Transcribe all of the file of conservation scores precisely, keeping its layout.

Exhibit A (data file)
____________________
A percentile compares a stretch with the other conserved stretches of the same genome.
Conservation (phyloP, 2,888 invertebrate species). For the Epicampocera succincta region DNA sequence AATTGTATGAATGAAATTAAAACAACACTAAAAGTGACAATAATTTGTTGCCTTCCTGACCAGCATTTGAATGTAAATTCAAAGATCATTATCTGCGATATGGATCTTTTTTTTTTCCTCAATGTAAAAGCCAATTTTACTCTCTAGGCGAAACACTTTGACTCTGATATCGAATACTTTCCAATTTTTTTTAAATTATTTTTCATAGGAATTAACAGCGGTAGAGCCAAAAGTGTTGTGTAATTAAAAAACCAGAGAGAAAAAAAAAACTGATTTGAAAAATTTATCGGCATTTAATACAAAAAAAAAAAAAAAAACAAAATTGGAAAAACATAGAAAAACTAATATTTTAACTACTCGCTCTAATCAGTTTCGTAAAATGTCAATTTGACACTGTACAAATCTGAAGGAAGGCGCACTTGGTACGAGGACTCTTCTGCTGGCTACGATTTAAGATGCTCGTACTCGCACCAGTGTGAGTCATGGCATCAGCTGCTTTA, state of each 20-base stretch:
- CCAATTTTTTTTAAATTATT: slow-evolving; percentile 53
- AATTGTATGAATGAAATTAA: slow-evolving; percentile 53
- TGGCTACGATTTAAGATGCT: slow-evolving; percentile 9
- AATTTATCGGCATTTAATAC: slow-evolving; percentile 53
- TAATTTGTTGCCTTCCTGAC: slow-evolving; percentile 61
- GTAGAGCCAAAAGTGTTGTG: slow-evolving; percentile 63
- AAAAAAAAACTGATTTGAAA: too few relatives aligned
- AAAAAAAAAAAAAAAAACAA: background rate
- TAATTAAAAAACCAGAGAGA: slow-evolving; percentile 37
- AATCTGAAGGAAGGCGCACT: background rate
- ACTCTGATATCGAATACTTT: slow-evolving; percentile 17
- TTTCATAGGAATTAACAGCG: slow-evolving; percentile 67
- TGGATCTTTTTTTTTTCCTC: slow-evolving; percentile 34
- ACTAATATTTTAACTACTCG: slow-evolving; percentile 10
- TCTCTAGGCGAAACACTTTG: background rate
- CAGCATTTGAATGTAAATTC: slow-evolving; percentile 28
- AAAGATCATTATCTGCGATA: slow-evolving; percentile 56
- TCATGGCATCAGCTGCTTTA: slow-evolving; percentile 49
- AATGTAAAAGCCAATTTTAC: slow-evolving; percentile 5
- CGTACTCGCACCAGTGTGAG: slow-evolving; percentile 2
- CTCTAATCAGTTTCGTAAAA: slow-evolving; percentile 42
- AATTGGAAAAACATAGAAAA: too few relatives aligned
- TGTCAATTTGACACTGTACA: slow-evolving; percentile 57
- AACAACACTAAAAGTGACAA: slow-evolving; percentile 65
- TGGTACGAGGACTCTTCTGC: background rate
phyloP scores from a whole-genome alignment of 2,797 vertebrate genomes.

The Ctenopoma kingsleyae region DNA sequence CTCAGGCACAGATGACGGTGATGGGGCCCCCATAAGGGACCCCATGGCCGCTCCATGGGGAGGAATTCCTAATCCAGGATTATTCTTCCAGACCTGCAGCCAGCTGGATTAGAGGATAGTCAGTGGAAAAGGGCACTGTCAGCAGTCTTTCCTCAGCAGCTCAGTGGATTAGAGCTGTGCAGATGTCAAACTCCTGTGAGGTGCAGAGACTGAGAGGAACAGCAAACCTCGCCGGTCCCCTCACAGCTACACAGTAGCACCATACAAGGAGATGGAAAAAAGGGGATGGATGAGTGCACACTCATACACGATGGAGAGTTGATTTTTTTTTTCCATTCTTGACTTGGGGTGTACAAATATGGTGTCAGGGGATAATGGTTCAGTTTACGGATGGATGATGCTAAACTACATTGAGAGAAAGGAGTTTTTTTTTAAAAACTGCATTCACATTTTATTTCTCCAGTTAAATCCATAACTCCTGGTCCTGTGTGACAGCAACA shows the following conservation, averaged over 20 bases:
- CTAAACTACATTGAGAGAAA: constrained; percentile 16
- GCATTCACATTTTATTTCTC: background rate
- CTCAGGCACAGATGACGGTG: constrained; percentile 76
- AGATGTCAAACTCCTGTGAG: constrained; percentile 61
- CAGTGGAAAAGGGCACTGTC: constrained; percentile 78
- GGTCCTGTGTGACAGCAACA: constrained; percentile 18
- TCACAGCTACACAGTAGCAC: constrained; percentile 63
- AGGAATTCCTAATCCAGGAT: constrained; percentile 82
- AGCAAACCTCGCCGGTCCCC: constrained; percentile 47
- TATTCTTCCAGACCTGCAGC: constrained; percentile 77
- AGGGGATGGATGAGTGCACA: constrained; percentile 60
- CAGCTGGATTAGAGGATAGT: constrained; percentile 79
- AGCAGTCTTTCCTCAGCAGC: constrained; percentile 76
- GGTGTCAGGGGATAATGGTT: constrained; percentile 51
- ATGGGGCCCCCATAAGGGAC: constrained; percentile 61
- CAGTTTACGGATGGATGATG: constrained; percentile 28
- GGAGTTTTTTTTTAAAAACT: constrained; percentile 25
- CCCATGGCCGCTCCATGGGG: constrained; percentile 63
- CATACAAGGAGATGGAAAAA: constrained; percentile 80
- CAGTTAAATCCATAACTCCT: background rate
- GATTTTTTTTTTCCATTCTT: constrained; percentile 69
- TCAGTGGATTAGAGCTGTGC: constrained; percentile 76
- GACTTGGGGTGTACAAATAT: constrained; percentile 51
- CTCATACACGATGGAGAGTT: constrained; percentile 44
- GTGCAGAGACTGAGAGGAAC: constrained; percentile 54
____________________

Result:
A percentile compares a stretch with the other conserved stretches of the same genome.
Conservation (phyloP, 2,888 invertebrate species). For the Epicampocera succincta region DNA sequence AATTGTATGAATGAAATTAAAACAACACTAAAAGTGACAATAATTTGTTGCCTTCCTGACCAGCATTTGAATGTAAATTCAAAGATCATTATCTGCGATATGGATCTTTTTTTTTTCCTCAATGTAAAAGCCAATTTTACTCTCTAGGCGAAACACTTTGACTCTGATATCGAATACTTTCCAATTTTTTTTAAATTATTTTTCATAGGAATTAACAGCGGTAGAGCCAAAAGTGTTGTGTAATTAAAAAACCAGAGAGAAAAAAAAAACTGATTTGAAAAATTTATCGGCATTTAATACAAAAAAAAAAAAAAAAACAAAATTGGAAAAACATAGAAAAACTAATATTTTAACTACTCGCTCTAATCAGTTTCGTAAAATGTCAATTTGACACTGTACAAATCTGAAGGAAGGCGCACTTGGTACGAGGACTCTTCTGCTGGCTACGATTTAAGATGCTCGTACTCGCACCAGTGTGAGTCATGGCATCAGCTGCTTTA, state of each 20-base stretch:
- CCAATTTTTTTTAAATTATT: slow-evolving; percentile 53
- AATTGTATGAATGAAATTAA: slow-evolving; percentile 53
- TGGCTACGATTTAAGATGCT: slow-evolving; percentile 9
- AATTTATCGGCATTTAATAC: slow-evolving; percentile 53
- TAATTTGTTGCCTTCCTGAC: slow-evolving; percentile 61
- GTAGAGCCAAAAGTGTTGTG: slow-evolving; percentile 63
- AAAAAAAAACTGATTTGAAA: too few relatives aligned
- AAAAAAAAAAAAAAAAACAA: background rate
- TAATTAAAAAACCAGAGAGA: slow-evolving; percentile 37
- AATCTGAAGGAAGGCGCACT: background rate
- ACTCTGATATCGAATACTTT: slow-evolving; percentile 17
- TTTCATAGGAATTAACAGCG: slow-evolving; percentile 67
- TGGATCTTTTTTTTTTCCTC: slow-evolving; percentile 34
- ACTAATATTTTAACTACTCG: slow-evolving; percentile 10
- TCTCTAGGCGAAACACTTTG: background rate
- CAGCATTTGAATGTAAATTC: slow-evolving; percentile 28
- AAAGATCATTATCTGCGATA: slow-evolving; percentile 56
- TCATGGCATCAGCTGCTTTA: slow-evolving; percentile 49
- AATGTAAAAGCCAATTTTAC: slow-evolving; percentile 5
- CGTACTCGCACCAGTGTGAG: slow-evolving; percentile 2
- CTCTAATCAGTTTCGTAAAA: slow-evolving; percentile 42
- AATTGGAAAAACATAGAAAA: too few relatives aligned
- TGTCAATTTGACACTGTACA: slow-evolving; percentile 57
- AACAACACTAAAAGTGACAA: slow-evolving; percentile 65
- TGGTACGAGGACTCTTCTGC: background rate
phyloP scores from a whole-genome alignment of 2,797 vertebrate genomes.

The Ctenopoma kingsleyae region DNA sequence CTCAGGCACAGATGACGGTGATGGGGCCCCCATAAGGGACCCCATGGCCGCTCCATGGGGAGGAATTCCTAATCCAGGATTATTCTTCCAGACCTGCAGCCAGCTGGATTAGAGGATAGTCAGTGGAAAAGGGCACTGTCAGCAGTCTTTCCTCAGCAGCTCAGTGGATTAGAGCTGTGCAGATGTCAAACTCCTGTGAGGTGCAGAGACTGAGAGGAACAGCAAACCTCGCCGGTCCCCTCACAGCTACACAGTAGCACCATACAAGGAGATGGAAAAAAGGGGATGGATGAGTGCACACTCATACACGATGGAGAGTTGATTTTTTTTTTCCATTCTTGACTTGGGGTGTACAAATATGGTGTCAGGGGATAATGGTTCAGTTTACGGATGGATGATGCTAAACTACATTGAGAGAAAGGAGTTTTTTTTTAAAAACTGCATTCACATTTTATTTCTCCAGTTAAATCCATAACTCCTGGTCCTGTGTGACAGCAACA shows the following conservation, averaged over 20 bases:
- CTAAACTACATTGAGAGAAA: constrained; percentile 16
- GCATTCACATTTTATTTCTC: background rate
- CTCAGGCACAGATGACGGTG: constrained; percentile 76
- AGATGTCAAACTCCTGTGAG: constrained; percentile 61
- CAGTGGAAAAGGGCACTGTC: constrained; percentile 78
- GGTCCTGTGTGACAGCAACA: constrained; percentile 18
- TCACAGCTACACAGTAGCAC: constrained; percentile 63
- AGGAATTCCTAATCCAGGAT: constrained; percentile 82
- AGCAAACCTCGCCGGTCCCC: constrained; percentile 47
- TATTCTTCCAGACCTGCAGC: constrained; percentile 77
- AGGGGATGGATGAGTGCACA: constrained; percentile 60
- CAGCTGGATTAGAGGATAGT: constrained; percentile 79
- AGCAGTCTTTCCTCAGCAGC: constrained; percentile 76
- GGTGTCAGGGGATAATGGTT: constrained; percentile 51
- ATGGGGCCCCCATAAGGGAC: constrained; percentile 61
- CAGTTTACGGATGGATGATG: constrained; percentile 28
- GGAGTTTTTTTTTAAAAACT: constrained; percentile 25
- CCCATGGCCGCTCCATGGGG: constrained; percentile 63
- CATACAAGGAGATGGAAAAA: constrained; percentile 80
- CAGTTAAATCCATAACTCCT: background rate
- GATTTTTTTTTTCCATTCTT: constrained; percentile 69
- TCAGTGGATTAGAGCTGTGC: constrained; percentile 76
- GACTTGGGGTGTACAAATAT: constrained; percentile 51
- CTCATACACGATGGAGAGTT: constrained; percentile 44
- GTGCAGAGACTGAGAGGAAC: constrained; percentile 54